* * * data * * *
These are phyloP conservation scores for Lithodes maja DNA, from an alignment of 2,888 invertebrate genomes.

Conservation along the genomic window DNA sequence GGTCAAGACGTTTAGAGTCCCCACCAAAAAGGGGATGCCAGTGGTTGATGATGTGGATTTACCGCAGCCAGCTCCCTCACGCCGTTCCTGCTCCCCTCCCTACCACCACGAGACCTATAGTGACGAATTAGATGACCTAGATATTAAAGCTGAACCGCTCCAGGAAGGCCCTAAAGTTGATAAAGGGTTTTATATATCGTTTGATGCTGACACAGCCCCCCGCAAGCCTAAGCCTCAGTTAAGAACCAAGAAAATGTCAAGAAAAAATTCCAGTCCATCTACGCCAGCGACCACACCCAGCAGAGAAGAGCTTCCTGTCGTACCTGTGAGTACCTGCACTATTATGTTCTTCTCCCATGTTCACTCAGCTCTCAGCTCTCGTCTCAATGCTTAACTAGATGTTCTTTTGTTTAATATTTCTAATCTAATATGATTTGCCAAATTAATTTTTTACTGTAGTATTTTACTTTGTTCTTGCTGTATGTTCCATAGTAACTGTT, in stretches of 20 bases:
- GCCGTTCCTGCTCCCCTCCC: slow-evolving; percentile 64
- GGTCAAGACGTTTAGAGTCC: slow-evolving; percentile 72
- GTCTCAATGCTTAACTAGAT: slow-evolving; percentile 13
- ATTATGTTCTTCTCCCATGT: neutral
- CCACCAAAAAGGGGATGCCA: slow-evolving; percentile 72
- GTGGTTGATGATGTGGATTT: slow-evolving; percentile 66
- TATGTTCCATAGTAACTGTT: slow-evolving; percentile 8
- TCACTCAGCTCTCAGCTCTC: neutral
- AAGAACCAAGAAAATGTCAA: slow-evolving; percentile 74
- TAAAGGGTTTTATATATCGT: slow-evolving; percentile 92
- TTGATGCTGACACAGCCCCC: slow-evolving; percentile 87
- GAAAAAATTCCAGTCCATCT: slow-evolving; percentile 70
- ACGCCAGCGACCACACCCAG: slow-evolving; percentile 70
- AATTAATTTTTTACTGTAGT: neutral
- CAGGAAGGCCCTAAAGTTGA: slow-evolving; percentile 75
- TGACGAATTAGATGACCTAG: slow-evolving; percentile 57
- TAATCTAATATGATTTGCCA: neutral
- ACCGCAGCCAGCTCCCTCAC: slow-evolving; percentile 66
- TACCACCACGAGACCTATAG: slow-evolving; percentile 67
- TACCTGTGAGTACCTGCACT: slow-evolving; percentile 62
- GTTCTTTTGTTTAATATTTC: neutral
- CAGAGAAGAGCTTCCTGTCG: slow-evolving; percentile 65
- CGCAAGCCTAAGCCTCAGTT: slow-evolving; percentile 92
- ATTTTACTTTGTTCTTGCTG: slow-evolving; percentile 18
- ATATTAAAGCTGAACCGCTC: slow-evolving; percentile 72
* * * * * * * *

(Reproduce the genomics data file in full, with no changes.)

These are phyloP conservation scores for Lithodes maja DNA, from an alignment of 2,888 invertebrate genomes.

Conservation along the genomic window DNA sequence GGTCAAGACGTTTAGAGTCCCCACCAAAAAGGGGATGCCAGTGGTTGATGATGTGGATTTACCGCAGCCAGCTCCCTCACGCCGTTCCTGCTCCCCTCCCTACCACCACGAGACCTATAGTGACGAATTAGATGACCTAGATATTAAAGCTGAACCGCTCCAGGAAGGCCCTAAAGTTGATAAAGGGTTTTATATATCGTTTGATGCTGACACAGCCCCCCGCAAGCCTAAGCCTCAGTTAAGAACCAAGAAAATGTCAAGAAAAAATTCCAGTCCATCTACGCCAGCGACCACACCCAGCAGAGAAGAGCTTCCTGTCGTACCTGTGAGTACCTGCACTATTATGTTCTTCTCCCATGTTCACTCAGCTCTCAGCTCTCGTCTCAATGCTTAACTAGATGTTCTTTTGTTTAATATTTCTAATCTAATATGATTTGCCAAATTAATTTTTTACTGTAGTATTTTACTTTGTTCTTGCTGTATGTTCCATAGTAACTGTT, in stretches of 20 bases:
- GCCGTTCCTGCTCCCCTCCC: slow-evolving; percentile 64
- GGTCAAGACGTTTAGAGTCC: slow-evolving; percentile 72
- GTCTCAATGCTTAACTAGAT: slow-evolving; percentile 13
- ATTATGTTCTTCTCCCATGT: neutral
- CCACCAAAAAGGGGATGCCA: slow-evolving; percentile 72
- GTGGTTGATGATGTGGATTT: slow-evolving; percentile 66
- TATGTTCCATAGTAACTGTT: slow-evolving; percentile 8
- TCACTCAGCTCTCAGCTCTC: neutral
- AAGAACCAAGAAAATGTCAA: slow-evolving; percentile 74
- TAAAGGGTTTTATATATCGT: slow-evolving; percentile 92
- TTGATGCTGACACAGCCCCC: slow-evolving; percentile 87
- GAAAAAATTCCAGTCCATCT: slow-evolving; percentile 70
- ACGCCAGCGACCACACCCAG: slow-evolving; percentile 70
- AATTAATTTTTTACTGTAGT: neutral
- CAGGAAGGCCCTAAAGTTGA: slow-evolving; percentile 75
- TGACGAATTAGATGACCTAG: slow-evolving; percentile 57
- TAATCTAATATGATTTGCCA: neutral
- ACCGCAGCCAGCTCCCTCAC: slow-evolving; percentile 66
- TACCACCACGAGACCTATAG: slow-evolving; percentile 67
- TACCTGTGAGTACCTGCACT: slow-evolving; percentile 62
- GTTCTTTTGTTTAATATTTC: neutral
- CAGAGAAGAGCTTCCTGTCG: slow-evolving; percentile 65
- CGCAAGCCTAAGCCTCAGTT: slow-evolving; percentile 92
- ATTTTACTTTGTTCTTGCTG: slow-evolving; percentile 18
- ATATTAAAGCTGAACCGCTC: slow-evolving; percentile 72